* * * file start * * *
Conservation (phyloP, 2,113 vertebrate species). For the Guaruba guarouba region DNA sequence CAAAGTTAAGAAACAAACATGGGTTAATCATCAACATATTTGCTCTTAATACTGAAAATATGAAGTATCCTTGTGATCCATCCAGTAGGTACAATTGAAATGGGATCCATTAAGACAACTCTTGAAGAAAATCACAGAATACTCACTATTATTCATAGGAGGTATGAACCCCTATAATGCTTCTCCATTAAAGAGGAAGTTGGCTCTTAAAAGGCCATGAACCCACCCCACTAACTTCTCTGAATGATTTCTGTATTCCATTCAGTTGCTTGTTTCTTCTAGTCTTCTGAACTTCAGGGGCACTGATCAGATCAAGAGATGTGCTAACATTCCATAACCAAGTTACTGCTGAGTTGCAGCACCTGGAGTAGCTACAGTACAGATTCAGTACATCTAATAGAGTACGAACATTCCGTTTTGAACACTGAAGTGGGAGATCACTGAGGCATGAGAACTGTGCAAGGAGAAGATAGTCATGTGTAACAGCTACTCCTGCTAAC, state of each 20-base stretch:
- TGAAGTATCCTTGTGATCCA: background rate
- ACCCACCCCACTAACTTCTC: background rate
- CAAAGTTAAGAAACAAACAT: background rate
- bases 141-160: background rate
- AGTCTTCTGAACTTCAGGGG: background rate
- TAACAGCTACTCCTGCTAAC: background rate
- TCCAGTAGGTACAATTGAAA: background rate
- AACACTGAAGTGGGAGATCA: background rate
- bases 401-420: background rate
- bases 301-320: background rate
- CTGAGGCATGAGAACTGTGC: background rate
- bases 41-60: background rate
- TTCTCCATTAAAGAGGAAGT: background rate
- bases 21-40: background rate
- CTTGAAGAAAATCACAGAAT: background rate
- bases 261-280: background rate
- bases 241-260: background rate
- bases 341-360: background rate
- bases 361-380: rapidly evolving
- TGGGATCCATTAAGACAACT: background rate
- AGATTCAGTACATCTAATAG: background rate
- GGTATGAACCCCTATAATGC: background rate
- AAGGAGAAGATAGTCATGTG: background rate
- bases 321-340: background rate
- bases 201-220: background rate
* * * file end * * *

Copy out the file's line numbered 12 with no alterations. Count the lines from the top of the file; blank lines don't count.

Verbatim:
- CTGAGGCATGAGAACTGTGC: background rate